December 10, 2010


In humankind's search for the truth, there are several tests we put to possible explanations of phenomena. Often, we must use indirect methods of measuring those that are not easily quantifiable otherwise. For example, when a person desires to know how many trees grow in a year, he can physically count each tree. But if a person wants to know the difference in temperature between a boiling pot and a refrigerator, he will need something that can measure temperatures: a thermometer. An adequate measure requires a minimum of two characteristics: validity and reliability. If a measure is valid it assesses the phenomenon it was meant to (e.g., a scale is valid if it actually assesses weight). A measure is reliable if the result is consistent throughout trials (e.g., a bathroom scale is reliable if it measures same object at 20 lbs. today, tomorrow, and a week from now). Both of these characteristics are required simultaneously of an accurate measure. A valid, but unreliable, bathroom scale would assess weight, but today it may show that I am 130 lbs., while tomorrow it may show that I am 240 lbs. In contrast, a reliable, but invalid, measure would be similar to me stepping on a bathroom scale to read my temperature - it would give me essentially the same result whenever I stepped on it, but the information would not be that I sought.

With the two required characteristics of an adequate measure in mind, let us examine the LDS church's ultimate measure of truth: an emotional experience.

Firstly, is an emotional experience reliable? I submit that it is sometimes reliable. Similar stimuli often trigger similar emotions. When I watch a scary movie, I usually feel something I would describe as fear. Thus, a fear response might reliably happen every time I watch a scary movie. However, feelings are very often less than reliable. For example, the same piece of music may evoke a feeling of peace or excitement at the first few hearings, but another time may cause feelings of urgency or jealousy. After dozens of hearings, the same song may even become a nuisance. Even further, the same song may cause one to feel bliss and another to feel nausea. Regarding the LDS church, while reading the Book of Mormon may evoke peace and hope at one time, it may also cause boredom, confusion, or feelings of inadequacy at others. Certainly then, an emotional experience is not very reliable.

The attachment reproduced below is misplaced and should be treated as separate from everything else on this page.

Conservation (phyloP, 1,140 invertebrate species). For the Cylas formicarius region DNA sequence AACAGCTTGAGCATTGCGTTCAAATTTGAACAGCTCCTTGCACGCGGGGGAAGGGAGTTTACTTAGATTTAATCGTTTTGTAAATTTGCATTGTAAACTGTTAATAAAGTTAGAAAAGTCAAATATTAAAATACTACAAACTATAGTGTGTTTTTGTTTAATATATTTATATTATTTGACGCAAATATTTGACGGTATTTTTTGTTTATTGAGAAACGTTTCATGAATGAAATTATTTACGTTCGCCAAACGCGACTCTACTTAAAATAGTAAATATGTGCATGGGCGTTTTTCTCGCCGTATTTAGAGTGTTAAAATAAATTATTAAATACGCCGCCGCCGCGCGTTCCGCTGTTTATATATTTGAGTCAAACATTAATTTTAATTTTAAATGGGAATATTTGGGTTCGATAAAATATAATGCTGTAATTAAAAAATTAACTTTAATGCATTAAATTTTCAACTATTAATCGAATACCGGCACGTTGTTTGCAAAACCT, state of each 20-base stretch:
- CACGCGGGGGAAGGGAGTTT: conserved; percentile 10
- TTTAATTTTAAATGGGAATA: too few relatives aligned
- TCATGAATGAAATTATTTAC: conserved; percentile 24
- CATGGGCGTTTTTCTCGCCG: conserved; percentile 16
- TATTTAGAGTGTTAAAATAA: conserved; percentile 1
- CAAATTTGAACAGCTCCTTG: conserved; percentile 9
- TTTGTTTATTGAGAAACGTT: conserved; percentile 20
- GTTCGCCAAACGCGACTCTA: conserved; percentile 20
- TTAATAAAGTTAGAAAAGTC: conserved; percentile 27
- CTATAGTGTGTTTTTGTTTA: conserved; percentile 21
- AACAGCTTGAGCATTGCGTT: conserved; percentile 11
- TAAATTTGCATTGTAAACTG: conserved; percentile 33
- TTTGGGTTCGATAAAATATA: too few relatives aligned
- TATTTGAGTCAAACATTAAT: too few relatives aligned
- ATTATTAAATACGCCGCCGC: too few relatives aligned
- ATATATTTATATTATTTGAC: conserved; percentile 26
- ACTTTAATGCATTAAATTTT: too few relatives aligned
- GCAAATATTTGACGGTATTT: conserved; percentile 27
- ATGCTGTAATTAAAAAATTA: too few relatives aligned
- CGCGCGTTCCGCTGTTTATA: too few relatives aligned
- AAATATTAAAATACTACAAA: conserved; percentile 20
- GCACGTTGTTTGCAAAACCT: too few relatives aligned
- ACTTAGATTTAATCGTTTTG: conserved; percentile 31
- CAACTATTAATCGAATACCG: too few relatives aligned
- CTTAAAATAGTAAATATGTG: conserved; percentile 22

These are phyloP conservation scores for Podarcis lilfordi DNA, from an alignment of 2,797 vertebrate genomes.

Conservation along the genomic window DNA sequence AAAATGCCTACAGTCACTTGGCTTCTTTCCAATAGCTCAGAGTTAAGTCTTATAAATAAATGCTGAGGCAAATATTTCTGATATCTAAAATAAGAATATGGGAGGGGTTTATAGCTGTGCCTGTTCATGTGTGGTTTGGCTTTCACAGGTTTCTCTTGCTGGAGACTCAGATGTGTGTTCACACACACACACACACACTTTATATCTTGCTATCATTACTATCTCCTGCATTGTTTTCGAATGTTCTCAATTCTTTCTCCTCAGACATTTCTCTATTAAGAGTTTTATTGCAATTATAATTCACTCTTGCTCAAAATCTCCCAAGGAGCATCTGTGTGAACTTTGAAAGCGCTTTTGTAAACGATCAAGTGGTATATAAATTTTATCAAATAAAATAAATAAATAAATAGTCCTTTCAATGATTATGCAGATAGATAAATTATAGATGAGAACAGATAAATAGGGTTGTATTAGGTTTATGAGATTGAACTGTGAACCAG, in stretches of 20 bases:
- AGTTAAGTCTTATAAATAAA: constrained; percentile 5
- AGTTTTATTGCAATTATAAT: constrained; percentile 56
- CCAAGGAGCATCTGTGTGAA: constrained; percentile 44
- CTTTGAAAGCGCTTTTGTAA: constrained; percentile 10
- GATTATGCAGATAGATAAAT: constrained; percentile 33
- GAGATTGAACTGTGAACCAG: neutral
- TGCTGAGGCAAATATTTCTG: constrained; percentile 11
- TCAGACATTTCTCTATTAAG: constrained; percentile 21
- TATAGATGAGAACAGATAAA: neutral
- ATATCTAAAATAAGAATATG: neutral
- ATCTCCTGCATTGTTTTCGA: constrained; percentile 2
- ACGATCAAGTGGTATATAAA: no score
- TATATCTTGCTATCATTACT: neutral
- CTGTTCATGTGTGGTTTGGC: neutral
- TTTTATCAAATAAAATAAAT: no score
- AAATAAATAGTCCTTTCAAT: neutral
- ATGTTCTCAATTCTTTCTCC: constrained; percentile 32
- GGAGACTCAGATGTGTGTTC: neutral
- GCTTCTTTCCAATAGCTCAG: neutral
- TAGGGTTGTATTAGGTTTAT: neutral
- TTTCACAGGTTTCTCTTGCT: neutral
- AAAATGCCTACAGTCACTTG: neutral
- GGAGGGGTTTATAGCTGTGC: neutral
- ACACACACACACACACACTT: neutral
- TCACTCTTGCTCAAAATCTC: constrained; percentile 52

Secondly, is an emotional experience valid? Again, I submit that it is sometimes valid. For example, if I feel valued, it is likely a result of people around me who treat me like I am important and wanted. But if I feel lucky, it does not necessarily mean that I am likely to win the lottery. If I feel peace and hope after a Sunday School lesson, it may mean that the message was full of good, hopeful things. It usually does not mean that everyone felt the same way, however. But many feel nothing, confusion, or disgust after praying about Joseph Smith's purported vision, while others report peace, comfort, joy, etc. So again, emotions are sometimes valid.

If both reliability and validity are required of an accurate measure of the truth, it seems that an emotional response is far from adequate. Just as one would not use a barometer to time a baking cake, or trust a speedometer that never rises above 5 mph., one should not base a judgment of the organization of the universe and path to eternal salvation on something as unreliable and often invalid as an emotion.